This study comprehensively and systematically explores how Theodore Roosevelt understood, massed, and wielded power to pursue his vision for an America that was the world’s most prosperous, just, and influential nation.
Venture capitalists are the handmaidens of innovation. Operating in the background, they provide the fuel needed to get fledgling companies off the ground--and the advice and guidance that helps growing companies survive their adolescence. In Creative Capital, Spencer Ante tells the compelling story of the enigmatic and quirky man--Georges Doriot--who created the venture capital industry. The author traces the pivotal events in Doriot's life, including his experience as a decorated brigadier general during World War II; as a maverick professor at Harvard Business School; and as the architect and founder of the first venture capital firm, American Research and Development. It artfully chronicles Doriot's business philosophy and his stewardship in startups, such as the important role he played in the formation of Digital Equipment Corporation and many other new companies that later grew to be influential and successful. An award-winning Business Week journalist, Ante gives us a rare look at a man who overturned conventional wisdom by proving that there is big money to be made by investing in small and risky businesses. This vivid portrait of Georges Doriot reveals the rewards that come from relentlessly pursuing what-if possibilities--and offers valuable lessons for business managers and investors alike.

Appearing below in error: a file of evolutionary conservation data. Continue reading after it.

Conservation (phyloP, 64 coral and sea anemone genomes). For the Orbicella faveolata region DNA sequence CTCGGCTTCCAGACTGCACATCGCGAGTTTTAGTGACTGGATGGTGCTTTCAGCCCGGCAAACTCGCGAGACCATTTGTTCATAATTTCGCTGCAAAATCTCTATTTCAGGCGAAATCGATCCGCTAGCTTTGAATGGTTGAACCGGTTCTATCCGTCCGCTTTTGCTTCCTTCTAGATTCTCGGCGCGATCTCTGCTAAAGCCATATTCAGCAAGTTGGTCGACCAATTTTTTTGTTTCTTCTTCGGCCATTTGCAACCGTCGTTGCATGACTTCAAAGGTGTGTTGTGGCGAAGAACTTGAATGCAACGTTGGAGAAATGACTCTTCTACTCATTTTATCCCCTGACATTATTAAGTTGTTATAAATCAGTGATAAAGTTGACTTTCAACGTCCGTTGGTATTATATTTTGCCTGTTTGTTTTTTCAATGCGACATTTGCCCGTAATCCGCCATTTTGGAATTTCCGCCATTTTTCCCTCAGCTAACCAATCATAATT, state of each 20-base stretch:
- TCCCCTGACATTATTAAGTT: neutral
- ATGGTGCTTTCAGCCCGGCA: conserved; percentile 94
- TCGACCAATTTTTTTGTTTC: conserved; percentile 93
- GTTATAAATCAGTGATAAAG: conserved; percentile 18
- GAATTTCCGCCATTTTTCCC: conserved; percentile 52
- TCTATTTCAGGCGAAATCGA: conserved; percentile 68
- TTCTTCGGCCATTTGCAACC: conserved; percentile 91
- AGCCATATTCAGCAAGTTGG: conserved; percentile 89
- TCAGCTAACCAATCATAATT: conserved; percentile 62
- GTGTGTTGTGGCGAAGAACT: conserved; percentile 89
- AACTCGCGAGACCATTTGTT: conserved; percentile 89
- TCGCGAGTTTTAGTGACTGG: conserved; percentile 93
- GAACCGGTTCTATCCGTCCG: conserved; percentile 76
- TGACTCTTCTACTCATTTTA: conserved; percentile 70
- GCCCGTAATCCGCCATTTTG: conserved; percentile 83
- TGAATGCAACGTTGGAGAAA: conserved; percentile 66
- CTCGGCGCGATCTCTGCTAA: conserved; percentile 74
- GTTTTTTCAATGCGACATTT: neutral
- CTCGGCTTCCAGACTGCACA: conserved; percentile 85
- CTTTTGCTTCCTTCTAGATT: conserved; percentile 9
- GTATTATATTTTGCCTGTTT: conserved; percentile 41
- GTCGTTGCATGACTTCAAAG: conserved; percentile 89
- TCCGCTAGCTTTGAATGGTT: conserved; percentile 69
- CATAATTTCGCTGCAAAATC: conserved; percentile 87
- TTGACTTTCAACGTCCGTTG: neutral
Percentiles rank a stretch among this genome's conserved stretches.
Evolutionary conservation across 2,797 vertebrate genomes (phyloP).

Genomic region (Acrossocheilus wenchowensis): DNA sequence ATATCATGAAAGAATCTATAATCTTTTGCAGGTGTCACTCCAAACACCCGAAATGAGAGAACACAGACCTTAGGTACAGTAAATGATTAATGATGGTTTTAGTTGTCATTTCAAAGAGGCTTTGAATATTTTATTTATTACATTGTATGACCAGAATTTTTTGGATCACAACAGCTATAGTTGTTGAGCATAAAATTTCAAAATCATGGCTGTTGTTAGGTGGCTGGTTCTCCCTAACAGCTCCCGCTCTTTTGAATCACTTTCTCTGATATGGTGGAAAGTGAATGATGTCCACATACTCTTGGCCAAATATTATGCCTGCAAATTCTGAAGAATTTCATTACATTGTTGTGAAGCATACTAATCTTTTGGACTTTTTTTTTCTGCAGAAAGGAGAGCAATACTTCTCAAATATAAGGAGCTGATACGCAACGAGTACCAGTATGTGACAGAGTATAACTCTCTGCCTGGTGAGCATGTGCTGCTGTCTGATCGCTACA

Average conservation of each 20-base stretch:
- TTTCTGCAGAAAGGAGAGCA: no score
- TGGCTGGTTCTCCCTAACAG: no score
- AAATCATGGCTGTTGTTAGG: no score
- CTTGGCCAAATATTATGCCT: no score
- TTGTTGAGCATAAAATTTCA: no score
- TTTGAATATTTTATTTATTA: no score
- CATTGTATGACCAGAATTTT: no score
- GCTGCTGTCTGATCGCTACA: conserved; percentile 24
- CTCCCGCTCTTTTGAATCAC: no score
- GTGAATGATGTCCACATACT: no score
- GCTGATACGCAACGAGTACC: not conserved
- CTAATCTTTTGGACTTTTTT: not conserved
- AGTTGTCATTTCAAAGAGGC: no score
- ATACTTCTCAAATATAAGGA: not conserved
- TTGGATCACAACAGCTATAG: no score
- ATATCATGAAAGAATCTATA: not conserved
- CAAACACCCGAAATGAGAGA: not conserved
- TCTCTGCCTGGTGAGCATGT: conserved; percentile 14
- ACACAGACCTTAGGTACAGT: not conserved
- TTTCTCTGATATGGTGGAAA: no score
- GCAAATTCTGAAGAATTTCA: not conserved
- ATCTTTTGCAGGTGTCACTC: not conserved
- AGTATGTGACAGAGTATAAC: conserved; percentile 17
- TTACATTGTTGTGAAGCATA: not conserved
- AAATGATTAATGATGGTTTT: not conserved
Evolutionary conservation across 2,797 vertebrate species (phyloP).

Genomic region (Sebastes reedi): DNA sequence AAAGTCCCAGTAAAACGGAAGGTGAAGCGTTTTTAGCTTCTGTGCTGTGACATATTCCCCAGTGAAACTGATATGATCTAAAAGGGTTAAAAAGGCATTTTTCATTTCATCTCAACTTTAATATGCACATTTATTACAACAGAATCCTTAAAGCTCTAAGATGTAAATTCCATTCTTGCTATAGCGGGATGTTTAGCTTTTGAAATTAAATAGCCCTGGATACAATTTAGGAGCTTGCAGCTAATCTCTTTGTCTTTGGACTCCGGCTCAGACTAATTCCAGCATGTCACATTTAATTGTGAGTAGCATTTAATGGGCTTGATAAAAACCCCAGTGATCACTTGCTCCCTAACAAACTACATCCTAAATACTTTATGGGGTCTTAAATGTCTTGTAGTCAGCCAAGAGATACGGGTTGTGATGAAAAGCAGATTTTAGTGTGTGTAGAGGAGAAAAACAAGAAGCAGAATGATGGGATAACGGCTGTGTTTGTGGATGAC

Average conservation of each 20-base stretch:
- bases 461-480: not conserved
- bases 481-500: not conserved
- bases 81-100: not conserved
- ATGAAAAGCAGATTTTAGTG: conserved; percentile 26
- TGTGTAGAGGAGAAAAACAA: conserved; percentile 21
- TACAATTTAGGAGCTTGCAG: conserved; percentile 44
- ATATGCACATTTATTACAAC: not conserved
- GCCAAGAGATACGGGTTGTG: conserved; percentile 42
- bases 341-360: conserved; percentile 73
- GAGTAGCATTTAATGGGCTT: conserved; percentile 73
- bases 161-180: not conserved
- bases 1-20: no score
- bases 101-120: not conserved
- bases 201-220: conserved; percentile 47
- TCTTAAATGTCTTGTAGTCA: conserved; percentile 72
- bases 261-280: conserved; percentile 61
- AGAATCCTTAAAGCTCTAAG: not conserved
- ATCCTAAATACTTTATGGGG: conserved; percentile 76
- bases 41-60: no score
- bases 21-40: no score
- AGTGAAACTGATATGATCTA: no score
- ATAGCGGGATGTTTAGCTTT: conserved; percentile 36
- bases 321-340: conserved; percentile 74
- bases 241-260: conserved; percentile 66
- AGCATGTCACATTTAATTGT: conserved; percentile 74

Beginning with former president Theodore Roosevelt’s return in 1910 from his African safari, Chace brilliantly unfolds a dazzling political circus that featured four extraordinary candidates. When Roosevelt failed to defeat his chosen successor, William Howard Taft, for the Republican nomination, he ran as a radical reformer on the Bull Moose ticket. Meanwhile, Woodrow Wilson, the ex-president of Princeton, astonished everyone by seizing the Democratic nomination from the bosses who had made him New Jersey’s governor. Most revealing of the reformist spirit sweeping the land was the charismatic socialist Eugene Debs, who polled an unprecedented one million votes. Wilson’s “accidental” election had lasting impact on America and the world. The broken friendship between Taft and TR inflicted wounds on the Republican Party that have never healed, and the party passed into the hands of a conservative ascendancy that reached its fullness under Reagan and George W. Bush. Wilson’s victory imbued the Democratic Party with a progressive idealism later incarnated in FDR, Truman, and LBJ. 1912 changed America.